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ICYMI: Chairman Tarbert Recaps His First Year Leading the CFTC on Bloomberg TV

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Chairman Tarbert on the First Year of His Chairmanship and the Impact of COVID-19:

“It has been a tremendous twelve months and we have gotten so much done. The men and women of the CFTC have really risen to the occasion. We have had twelve open meetings and this week we are going to have meetings thirteen and fourteen, and that’s more than in the last six years the CFTC had combined. That said, in the middle of it, as you mentioned, we’ve had this major challenge, COVID-19 and its impact on our markets. And the good news for everyone is that our derivatives markets have remained incredibly resilient. They’re working just as we intended them to work. The system is safe and sound, and its enabled many Americans to go ahead and hedge the risk they’re experiencing because of this crisis.”

Chairman Tarbert on the CFTC Wrapping Up Dodd-Frank Era Rulemakings:

“This week, David, of course, is the tenth anniversary of the Dodd-Frank Act. It had some positive aspects, it had some negative aspects. But most importantly, what we’ve heard from the business community for the last decade is, ‘we need certainty.’ So the good news is this week we will actually finish up final rules on two of our most significant outstanding items from that period. The first is capital rules for swap dealers and the second, as you alluded to, is of course the international rules—when do we bring foreign transactions into the ambit of the United States. And there we’re going to sort of hit the reset button to ensure that while we’re protecting against U.S. risk, we’re also being respectful of our regulatory counterparts which have, for the most part, implemented all of the G-20 reforms.

Chairman Tarbert on the CFTC’s Review of Negative Oil Futures Prices:

“Even before we saw prices go negative, it was something many in the market expected as a possibility. We saw the exchanges change their pricing models from the [Black-Scholes] model on futures to something called the Bachelier model, which the main difference is that it takes into account negative prices. And so that happened a few weeks before we saw prices go negative. And of course, fundamental supply and demand strains on the economy—demand going down sharper than it ever has in recent history and then of course supply continuing, if not expanding, because of the things Saudi Arabia and Russia were doing at the time. All of those macro factors contributed to negative pricing, but what we want to do is get down to the bottom, to actually go through the order book and determine why the price went as far down as it did so quickly. Again, it’s worth remembering that only a very small amount of trades traded at a negative amount, but it was certainly a historic period so we want to explain to the American public what happened and why. And obviously if we see that there was any kind of fraud or manipulation, we will open up a relevant investigation … We’re hoping to have a result this fall.”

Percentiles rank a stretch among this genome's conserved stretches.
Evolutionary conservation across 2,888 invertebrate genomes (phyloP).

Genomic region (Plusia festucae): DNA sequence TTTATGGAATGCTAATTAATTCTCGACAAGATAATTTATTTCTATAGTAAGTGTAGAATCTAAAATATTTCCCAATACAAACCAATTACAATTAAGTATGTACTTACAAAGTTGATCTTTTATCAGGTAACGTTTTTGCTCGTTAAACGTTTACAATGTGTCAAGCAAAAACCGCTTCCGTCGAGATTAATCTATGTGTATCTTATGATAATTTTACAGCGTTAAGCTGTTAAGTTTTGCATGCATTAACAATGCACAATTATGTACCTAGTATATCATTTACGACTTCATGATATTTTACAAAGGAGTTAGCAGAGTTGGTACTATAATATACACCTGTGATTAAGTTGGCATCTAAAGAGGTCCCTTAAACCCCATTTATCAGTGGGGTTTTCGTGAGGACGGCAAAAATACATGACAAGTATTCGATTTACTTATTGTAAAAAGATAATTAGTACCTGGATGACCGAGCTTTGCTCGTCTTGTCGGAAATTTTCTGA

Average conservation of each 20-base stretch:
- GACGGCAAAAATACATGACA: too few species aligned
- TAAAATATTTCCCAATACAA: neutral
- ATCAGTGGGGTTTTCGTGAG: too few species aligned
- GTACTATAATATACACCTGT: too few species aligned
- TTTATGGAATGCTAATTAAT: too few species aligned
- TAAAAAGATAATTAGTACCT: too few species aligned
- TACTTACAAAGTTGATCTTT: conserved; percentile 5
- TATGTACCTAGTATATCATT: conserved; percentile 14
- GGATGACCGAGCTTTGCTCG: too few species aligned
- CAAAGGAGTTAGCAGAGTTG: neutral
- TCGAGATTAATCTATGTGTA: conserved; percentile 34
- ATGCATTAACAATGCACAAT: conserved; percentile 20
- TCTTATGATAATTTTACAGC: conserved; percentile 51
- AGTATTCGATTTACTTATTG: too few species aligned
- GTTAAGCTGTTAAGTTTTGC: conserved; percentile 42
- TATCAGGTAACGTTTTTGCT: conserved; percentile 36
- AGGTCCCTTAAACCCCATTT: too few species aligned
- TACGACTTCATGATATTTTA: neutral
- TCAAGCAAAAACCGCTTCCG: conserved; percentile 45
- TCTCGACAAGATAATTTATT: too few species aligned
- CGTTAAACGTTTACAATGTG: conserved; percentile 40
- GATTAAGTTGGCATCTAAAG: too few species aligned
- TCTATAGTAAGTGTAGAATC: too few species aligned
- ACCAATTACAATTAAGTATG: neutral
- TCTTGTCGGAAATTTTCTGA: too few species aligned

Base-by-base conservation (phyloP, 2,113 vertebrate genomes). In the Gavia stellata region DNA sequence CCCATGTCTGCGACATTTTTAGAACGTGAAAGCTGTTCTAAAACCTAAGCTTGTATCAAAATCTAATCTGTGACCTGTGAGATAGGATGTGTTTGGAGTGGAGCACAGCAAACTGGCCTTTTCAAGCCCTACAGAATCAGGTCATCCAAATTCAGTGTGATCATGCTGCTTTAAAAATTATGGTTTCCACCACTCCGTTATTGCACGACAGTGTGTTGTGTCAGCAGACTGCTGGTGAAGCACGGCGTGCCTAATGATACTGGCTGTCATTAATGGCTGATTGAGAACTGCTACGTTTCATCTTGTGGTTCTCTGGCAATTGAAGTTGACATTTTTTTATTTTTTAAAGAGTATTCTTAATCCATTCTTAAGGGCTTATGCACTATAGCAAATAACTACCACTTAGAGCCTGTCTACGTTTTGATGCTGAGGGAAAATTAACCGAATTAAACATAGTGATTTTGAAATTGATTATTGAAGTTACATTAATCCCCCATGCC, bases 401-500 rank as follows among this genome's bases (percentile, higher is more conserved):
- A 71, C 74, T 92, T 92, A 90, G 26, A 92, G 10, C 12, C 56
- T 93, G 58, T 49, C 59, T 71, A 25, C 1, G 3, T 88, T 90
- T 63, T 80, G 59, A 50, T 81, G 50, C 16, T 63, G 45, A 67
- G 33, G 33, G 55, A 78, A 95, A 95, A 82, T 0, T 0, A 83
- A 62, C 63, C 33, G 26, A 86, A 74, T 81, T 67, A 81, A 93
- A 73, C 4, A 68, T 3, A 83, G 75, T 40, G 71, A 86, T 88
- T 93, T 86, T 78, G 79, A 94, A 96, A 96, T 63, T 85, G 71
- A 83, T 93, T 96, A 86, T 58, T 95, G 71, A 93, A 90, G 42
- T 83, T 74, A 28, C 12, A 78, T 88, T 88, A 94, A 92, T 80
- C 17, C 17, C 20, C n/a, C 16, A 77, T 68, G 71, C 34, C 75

Chairman Tarbert on Rules-Based Regulation vs Principles-Based Regulation:

“One of the things I’ve also tried to look into is articulating a bunch of objective standards as to when we would apply a principles-based approach—which offers flexibility and allows for innovation, provided that the approach is reasonable—and then in other areas a rules-based approach which is much more specific and granular and that has benefits as well—it provides market certainty and it also provides some degree of protections against manipulating the market and investors. And so finding that delicate balance between areas in which we apply principles that are a little bit more flexible and other areas where we have clear, crisp rules that provide certainty—I think that’s the real key and so we’ve been going through and thinking about that question very carefully.”

Chairman Tarbert on His Long-term Goals for the Agency:

“In the broadest possible terms, our new mission statement, I think, succinctly states what we’re all about and that’s sound regulation that leads to integrity, resilience, and vibrancy. We want our markets to continue to have integrity. That means when you go to the markets and you look at the prices, those prices actually represent real supply and demand that you can depend upon … We want our markets to be resilient and that’s another key factor. In 2008, there was a real concern that derivatives—particularly the uncleared derivatives, the over the counter swaps that were opaque—were actually exacerbating and amplifying systemic risk. We want the opposite to be the case. We want our markets to be resilient so regardless of what happens out there with the volatility of prices the system itself remains strong. And then finally we want our markets to be vibrant. That means they’re continuing to produce new and innovative instruments and new and innovative ways of handling risk. In that regard, we’re starting to see digital assets and cryptocurrency … enter into our marketplace. So the CFTC, despite regulating corn and wheat, also now finds ourselves regulating bitcoin and ether. Those would be the three things I would focus on and make sure the CFTC is focused on today and ten and twenty years down the road.”

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Regulator Information

Abbreviation: CFTC
Jurisdiction: USA
Email: Questions@cftc.gov

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